What you see isn’t always what you get with aviation weather. That’s why you learned that a careful examination of weather reports, charts, and forecasts from various sources must precede any decision to fly.
Of course there are times when a glance outside at low ceilings and fog gives you the basic picture, and the latest METAR confirms it: "071619Z 35013G20KT 2SM BR OVC010 03/02 A2934 RMK AO2 SFC VIS 4 CIG 006V012."
The good news is that gradual improvement is forecast, signaling only a brief delay of your flight schedule: "FM071900 33015G25KT P6SM OVC022 FM080300 33010KT P6SM SCT035."
Then there are those times when the storms line up like airliners landing at a busy airport, or when a deep low pressure system stalls overhead for days at a time. Even then, you can still take advantage of down-time opportunities to further your learning.
Rather than call a timeout from your aviation education, keep getting weather briefings as if it were possible to fly during the delay. Not only will you see symbols, abbreviations, and remarks—such as some given in the excerpt above—that rarely appear during fair weather. Practice will make you a pro at correlating weather elements with the meteorological big picture. For example, as the low that was soaking northern New England was exiting, you could predict based on regular observation of regional frontal behavior that winds would swing to the northwest as the overcast cleared (see the latter portion of the TAF given above).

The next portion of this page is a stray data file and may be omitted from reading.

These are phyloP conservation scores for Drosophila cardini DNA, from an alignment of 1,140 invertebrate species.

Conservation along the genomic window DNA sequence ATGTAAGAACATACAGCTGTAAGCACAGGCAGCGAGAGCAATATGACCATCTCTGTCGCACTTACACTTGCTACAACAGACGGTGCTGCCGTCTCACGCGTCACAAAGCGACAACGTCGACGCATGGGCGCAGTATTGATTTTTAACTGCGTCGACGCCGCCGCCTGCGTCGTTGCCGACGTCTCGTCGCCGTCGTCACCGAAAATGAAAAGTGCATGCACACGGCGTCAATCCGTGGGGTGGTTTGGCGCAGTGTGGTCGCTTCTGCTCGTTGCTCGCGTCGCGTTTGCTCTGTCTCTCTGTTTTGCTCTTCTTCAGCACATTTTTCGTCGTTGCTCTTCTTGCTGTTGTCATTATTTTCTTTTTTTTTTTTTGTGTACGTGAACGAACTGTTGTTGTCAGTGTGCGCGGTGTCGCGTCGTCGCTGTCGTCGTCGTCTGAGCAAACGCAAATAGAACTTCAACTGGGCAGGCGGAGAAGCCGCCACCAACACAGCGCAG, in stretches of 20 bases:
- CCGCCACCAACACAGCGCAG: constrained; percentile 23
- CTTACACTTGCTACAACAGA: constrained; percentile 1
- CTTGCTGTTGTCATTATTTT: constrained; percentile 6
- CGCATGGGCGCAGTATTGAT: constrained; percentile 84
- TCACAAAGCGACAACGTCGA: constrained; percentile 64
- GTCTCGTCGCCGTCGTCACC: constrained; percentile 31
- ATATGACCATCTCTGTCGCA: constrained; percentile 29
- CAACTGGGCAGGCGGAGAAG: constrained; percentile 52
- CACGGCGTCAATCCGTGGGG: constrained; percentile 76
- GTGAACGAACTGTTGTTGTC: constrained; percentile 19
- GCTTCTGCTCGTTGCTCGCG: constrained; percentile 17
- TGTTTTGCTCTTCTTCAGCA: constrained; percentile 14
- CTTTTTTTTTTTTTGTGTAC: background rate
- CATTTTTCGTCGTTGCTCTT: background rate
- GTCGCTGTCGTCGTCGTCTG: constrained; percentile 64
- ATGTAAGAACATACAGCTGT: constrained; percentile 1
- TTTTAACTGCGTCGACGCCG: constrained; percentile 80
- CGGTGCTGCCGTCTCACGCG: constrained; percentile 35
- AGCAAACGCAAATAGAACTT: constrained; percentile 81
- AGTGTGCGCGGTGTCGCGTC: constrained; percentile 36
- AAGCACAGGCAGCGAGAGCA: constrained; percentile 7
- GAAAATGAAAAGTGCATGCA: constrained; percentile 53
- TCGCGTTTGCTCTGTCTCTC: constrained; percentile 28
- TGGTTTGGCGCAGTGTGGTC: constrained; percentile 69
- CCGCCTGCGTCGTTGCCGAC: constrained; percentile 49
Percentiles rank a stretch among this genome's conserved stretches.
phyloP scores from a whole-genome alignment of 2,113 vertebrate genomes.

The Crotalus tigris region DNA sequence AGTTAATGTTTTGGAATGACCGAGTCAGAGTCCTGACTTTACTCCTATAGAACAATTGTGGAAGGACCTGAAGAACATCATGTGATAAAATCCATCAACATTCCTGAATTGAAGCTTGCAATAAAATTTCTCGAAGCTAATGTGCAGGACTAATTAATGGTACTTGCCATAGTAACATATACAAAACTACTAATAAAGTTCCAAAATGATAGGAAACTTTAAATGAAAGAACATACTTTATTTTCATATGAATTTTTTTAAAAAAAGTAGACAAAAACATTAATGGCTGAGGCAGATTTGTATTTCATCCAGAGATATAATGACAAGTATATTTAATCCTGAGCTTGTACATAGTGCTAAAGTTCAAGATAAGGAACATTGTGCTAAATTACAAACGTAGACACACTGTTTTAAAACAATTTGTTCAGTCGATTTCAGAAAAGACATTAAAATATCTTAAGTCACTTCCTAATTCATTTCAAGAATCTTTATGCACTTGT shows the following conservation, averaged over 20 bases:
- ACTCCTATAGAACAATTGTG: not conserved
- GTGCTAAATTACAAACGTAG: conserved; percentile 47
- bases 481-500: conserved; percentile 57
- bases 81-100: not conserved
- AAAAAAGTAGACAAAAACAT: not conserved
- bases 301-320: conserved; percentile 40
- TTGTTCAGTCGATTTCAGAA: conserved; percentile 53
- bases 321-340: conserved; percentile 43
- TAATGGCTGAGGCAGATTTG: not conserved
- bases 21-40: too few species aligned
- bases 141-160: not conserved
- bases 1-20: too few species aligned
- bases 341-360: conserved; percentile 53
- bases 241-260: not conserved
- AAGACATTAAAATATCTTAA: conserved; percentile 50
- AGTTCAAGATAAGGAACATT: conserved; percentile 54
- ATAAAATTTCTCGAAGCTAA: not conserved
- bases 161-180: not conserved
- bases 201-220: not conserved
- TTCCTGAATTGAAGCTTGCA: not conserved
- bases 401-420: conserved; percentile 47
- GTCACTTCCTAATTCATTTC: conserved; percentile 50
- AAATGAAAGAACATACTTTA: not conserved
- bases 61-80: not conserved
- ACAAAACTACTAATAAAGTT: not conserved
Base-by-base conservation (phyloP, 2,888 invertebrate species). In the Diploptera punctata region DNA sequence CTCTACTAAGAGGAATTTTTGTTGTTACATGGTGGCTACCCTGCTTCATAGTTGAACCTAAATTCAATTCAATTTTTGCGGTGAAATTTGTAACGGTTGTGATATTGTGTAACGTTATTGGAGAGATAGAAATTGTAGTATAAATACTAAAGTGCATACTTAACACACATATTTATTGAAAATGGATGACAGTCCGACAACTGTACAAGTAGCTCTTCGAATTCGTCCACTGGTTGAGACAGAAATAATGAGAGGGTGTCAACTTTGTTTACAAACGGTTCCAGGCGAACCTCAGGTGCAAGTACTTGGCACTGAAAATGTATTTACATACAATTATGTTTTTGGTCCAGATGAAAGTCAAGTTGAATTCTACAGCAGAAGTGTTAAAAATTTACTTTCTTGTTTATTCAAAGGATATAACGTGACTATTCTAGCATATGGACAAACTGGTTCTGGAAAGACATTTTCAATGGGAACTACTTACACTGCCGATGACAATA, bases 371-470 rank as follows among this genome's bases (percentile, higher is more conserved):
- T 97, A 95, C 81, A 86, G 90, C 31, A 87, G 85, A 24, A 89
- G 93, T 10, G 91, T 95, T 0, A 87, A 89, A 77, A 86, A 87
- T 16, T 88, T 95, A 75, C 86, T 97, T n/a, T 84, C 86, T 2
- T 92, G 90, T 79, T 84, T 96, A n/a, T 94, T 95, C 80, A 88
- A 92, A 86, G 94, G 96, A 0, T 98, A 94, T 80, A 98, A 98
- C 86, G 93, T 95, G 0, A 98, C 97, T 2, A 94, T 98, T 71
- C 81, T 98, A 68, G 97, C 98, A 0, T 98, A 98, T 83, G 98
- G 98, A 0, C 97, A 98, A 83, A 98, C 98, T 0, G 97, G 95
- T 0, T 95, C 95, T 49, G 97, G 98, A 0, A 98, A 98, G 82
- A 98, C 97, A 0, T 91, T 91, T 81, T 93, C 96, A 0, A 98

Tracking weather is a fun way to stay connected to your aviation project during down time, giving you a head start on your next round of trip planning (which should begin well in advance of your scheduled flight date.)
From the point of view of preparation for your checkride, developing the habit of tracking the weather as a matter of routine will help you nail the practical test standard of exhibiting "satisfactory knowledge of the elements related to weather information by analyzing weather reports, charts, and forecasts from various sources." And it will sharpen your ability to interpret all that weather information to assess risk—a skill the examiner is also required to probe.
How will that skill be probed? By developing a scenario that calls on you to use your know-how to make aeronautical decisions that assure the flight’s successful outcome "is never in doubt."